23. 23. GUIDELINES  Focus on execution coverage first  Differentiate between execution coverage and actual test coverage. The initial goal of a test should be to ensure high execution coverage. This will ensure that the code is actually executed on some input parameters. When this is in place, the test coverage should be improved. Note that actual test coverage cannot be easily measured (and is always close to 0% anyway).
  24. 24. GUIDELINES  Cover boundary cases  Make sure the parameter boundary cases are covered. For numbers, test negatives, 0, positive, smallest, largest, NaN, infinity, etc. For strings test empty string, single character string, non-ASCII string, multi-MB strings etc. For collections test empty, one, first, last, etc. For dates, test January 1, February 29, December 31 etc. The class being tested will suggest the boundary cases in each specific case. The point is to make sure as many as possible of these are tested properly as these cases are the prime candidates for errors.
  25. 25. GUIDELINES  Provide a random generator  When the boundary cases are covered, a simple way to improve test coverage further is to generate random parameters so that the tests can be executed with different input every time. To achieve this, provide a simple utility class that generates random values of the base types like doubles, integers, strings, dates etc. The generator should produce values from the entire domain of each type.
  26. 26. GUIDELINES  Test each feature once  When being in testing mode it is sometimes tempting to assert on "everything" in every test. This should be avoided as it makes maintenance harder. Test exactly the feature indicated by the name of the test method. As for ordinary code, it is a goal to keep the amount of test code as low as possible.
  27. 27. GUIDELINES  Use explicit asserts  Always prefer assertEquals(a, b) to assertTrue(a == b) (and likewise) as the former will give more useful information of what exactly is wrong if the test fails. This is in particular important in combination with random value parameters as described above when the input values are not known in advance.
  28. 28. GUIDELINES  Provide negative tests  Negative tests intentionally misuse the code and verify robustness and appropriate error handling.  Design code with testing in mind  Writing and maintaining unit tests are costly, and minimizing public API and reducing cyclomatic complexity in the code are ways to reduce this cost and make high-coverage test code faster to write and easier to maintain.
  29. 29. GUIDELINES  Don't connect to predefined external resources  Unit tests should be written without explicit knowledge of the environment context in which they are executed so that they can be run anywhere at anytime. In order to provide required resources for a test these resources should instead be made available by the test itself.
  30. 30. GUIDELINES  Know the cost of testing  Not writing unit tests is costly, but writing unit tests is costly too. There is a trade-off between the two, and in terms of execution coverage the typical industry standard is at about 80%.  Prioritize testing  Unit testing is a typical bottom-up process, and if there is not enough resources to test all parts of a system priority should be put on the lower levels first.
  31. 31. GUIDELINES  Prepare test code for failures  If the first assertion is false, the code crashes in the subsequent statement and none of the remaining tests will be executed. Always prepare for test failure so that the failure of a single test doesn't bring down the entire test suite execution.
  32. 32. GUIDELINES  Write tests to reproduce bugs  When a bug is reported, write a test to reproduce the bug (i.e. a failing test) and use this test as a success criteria when fixing the code.  Know the limitations  Unit tests can never prove the correctness of code.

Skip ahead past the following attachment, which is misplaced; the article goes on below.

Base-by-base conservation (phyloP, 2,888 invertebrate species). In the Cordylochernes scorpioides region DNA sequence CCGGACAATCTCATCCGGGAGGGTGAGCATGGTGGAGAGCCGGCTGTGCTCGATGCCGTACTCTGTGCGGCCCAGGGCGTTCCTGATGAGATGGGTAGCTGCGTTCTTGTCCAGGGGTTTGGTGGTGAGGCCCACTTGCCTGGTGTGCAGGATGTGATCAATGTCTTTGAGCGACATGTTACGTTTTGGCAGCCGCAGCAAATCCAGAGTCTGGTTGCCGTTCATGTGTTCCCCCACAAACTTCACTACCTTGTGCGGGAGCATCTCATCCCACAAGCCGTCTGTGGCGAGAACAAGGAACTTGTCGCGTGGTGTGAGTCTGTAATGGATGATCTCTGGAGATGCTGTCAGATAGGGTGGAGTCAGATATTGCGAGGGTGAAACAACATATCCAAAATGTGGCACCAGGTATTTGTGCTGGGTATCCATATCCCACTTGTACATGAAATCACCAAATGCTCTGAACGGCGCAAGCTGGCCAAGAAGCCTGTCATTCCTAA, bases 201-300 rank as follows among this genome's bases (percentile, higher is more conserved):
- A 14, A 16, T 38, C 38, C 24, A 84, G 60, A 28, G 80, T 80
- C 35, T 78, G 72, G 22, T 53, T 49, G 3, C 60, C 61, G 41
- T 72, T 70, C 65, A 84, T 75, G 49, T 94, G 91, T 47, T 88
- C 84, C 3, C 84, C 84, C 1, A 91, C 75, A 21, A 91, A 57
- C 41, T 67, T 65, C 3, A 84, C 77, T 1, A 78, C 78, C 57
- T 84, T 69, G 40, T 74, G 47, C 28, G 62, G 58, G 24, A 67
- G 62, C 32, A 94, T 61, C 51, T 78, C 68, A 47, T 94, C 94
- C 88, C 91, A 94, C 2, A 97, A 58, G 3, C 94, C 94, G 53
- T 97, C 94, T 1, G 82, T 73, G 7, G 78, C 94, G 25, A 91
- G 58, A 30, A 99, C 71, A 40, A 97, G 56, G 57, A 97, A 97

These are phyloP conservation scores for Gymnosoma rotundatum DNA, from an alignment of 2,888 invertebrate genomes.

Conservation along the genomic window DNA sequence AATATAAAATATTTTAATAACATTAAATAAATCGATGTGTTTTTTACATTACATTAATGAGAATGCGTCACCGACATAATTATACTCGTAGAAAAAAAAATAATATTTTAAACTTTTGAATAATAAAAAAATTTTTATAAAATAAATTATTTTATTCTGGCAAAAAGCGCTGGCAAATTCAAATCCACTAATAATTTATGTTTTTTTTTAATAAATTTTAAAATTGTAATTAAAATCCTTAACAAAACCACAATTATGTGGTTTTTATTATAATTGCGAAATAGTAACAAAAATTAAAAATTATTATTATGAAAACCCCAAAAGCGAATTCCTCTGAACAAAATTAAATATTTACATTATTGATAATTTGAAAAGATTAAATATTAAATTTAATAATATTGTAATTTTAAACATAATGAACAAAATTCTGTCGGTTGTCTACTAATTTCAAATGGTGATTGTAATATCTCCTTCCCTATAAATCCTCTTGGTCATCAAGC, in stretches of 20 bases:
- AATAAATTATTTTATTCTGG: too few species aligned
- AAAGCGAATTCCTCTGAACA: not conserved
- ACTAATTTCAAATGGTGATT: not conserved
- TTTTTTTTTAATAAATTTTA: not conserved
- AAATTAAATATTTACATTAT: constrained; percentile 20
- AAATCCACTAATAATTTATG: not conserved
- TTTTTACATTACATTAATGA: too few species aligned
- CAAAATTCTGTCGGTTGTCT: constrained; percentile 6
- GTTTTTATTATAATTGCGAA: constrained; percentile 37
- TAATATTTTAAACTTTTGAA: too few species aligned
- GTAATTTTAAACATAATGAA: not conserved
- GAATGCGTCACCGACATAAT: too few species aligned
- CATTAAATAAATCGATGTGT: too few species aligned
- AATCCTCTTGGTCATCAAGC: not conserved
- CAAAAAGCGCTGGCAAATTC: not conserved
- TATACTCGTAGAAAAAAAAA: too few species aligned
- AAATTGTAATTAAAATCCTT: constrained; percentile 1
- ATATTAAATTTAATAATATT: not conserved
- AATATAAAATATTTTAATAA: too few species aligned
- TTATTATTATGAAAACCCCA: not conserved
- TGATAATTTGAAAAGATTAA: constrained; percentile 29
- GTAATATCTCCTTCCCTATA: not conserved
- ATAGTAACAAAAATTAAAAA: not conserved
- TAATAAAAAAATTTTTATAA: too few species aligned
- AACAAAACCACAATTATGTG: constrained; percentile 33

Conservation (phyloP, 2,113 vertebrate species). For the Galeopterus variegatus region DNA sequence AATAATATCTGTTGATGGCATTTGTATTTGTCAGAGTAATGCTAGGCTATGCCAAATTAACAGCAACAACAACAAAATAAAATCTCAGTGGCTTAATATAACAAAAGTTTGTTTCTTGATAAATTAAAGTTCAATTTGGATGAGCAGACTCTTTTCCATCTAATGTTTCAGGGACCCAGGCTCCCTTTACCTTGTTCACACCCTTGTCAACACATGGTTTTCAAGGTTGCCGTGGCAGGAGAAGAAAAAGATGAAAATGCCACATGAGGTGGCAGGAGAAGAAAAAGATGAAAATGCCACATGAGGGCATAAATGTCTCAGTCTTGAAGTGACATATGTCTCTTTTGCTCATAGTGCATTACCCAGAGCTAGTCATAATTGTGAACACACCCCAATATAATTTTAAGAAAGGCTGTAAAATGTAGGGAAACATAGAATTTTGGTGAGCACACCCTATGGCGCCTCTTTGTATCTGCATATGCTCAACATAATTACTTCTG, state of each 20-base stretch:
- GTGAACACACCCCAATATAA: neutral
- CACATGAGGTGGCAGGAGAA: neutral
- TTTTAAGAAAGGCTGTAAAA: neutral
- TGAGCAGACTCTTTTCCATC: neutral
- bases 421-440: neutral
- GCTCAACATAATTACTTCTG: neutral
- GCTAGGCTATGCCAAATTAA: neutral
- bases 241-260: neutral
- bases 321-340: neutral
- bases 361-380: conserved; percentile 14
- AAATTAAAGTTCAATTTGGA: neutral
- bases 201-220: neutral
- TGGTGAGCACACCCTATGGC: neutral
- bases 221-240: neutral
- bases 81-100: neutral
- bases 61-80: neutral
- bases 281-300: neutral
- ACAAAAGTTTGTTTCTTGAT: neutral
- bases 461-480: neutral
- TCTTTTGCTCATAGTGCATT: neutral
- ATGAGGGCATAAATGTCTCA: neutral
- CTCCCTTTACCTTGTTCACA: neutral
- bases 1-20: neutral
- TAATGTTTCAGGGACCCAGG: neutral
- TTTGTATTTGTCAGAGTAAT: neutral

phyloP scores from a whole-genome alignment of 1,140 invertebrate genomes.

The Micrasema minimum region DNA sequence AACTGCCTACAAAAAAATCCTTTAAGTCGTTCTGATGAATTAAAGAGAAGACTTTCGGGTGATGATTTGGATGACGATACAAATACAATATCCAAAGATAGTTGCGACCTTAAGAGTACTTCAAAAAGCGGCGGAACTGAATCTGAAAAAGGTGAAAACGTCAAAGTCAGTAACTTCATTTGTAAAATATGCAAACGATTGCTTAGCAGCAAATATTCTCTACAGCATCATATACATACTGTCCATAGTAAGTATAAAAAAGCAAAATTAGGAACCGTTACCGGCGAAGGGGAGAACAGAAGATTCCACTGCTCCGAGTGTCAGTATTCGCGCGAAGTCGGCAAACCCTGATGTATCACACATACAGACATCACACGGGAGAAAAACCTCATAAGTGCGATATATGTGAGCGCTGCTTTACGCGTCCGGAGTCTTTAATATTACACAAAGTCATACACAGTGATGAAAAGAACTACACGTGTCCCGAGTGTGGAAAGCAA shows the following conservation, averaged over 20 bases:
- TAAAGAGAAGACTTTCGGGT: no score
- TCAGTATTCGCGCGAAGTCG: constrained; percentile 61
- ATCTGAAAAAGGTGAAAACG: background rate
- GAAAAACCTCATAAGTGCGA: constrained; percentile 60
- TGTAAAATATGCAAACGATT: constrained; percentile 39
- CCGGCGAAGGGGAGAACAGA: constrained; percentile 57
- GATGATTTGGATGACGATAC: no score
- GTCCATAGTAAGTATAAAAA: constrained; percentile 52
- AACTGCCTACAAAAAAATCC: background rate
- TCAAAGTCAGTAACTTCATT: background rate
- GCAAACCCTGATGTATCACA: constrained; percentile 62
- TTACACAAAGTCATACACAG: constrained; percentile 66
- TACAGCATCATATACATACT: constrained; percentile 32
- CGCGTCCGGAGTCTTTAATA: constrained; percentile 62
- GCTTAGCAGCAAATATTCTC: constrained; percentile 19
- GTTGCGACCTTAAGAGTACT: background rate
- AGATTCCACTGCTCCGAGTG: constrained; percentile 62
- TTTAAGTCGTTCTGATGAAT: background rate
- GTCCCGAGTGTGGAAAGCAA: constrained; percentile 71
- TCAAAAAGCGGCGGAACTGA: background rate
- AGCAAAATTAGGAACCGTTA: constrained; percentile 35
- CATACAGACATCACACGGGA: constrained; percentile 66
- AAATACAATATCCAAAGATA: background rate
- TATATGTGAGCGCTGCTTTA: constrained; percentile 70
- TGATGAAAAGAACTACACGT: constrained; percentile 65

33. 33. Unit Testing Techniques:  Structural, Functional & Error based Techniques Structural Techniques:  It is a White box testing technique that uses an internal perspective of the system to design test cases based on internal structure. It requires programming skills to identify all paths through the software. The tester chooses test case inputs to exercise paths through the code and determines the appropriate outputs.
  34. 34. Major Structural techniques are:  Statement Testing: A test strategy in which each statement of a program is executed at least once.  Branch Testing: Testing in which all branches in the program source code are tested at least once.  Path Testing: Testing in which all paths in the program source code are tested at least once.  Condition Testing: Condition testing allows the programmer to determine the path through a program by selectively executing code based on the comparison of a value  Expression Testing: Testing in which the application is tested for different values of Regular Expression.
  35. 35. Unit Testing Techniques: Functional testing techniques: These are Black box testing techniques which tests the functionality of the application.
  36. 36. Some of Functional testing techniques  Input domain testing: This testing technique concentrates on size and type of every input object in terms of boundary value analysis and Equivalence class.  Boundary Value: Boundary value analysis is a software testing design technique in which tests are designed to include representatives of boundary values.  Syntax checking: This is a technique which is used to check the Syntax of the application.  Equivalence Partitioning: This is a software testing technique that divides the input data of a software unit into partition of data from which test cases can be derived
  37. 37. Unit Testing Techniques: Error based Techniques: The best person to know the defects in his code is the person who has designed it.
  38. 38. Few of the Error based techniques  Fault seeding techniques can be used so that known defects can be put into the code and tested until they are all found.  Mutation Testing: This is done by mutating certain statements in your source code and checking if your test code is able to find the errors. Mutation testing is very expensive to run, especially on very large applications.  Historical Test data: This technique calculates the priority of each test case using historical information from the previous executions of the test case.

Editor's Notes

  • It facilitates change, it simplifies integration, documentation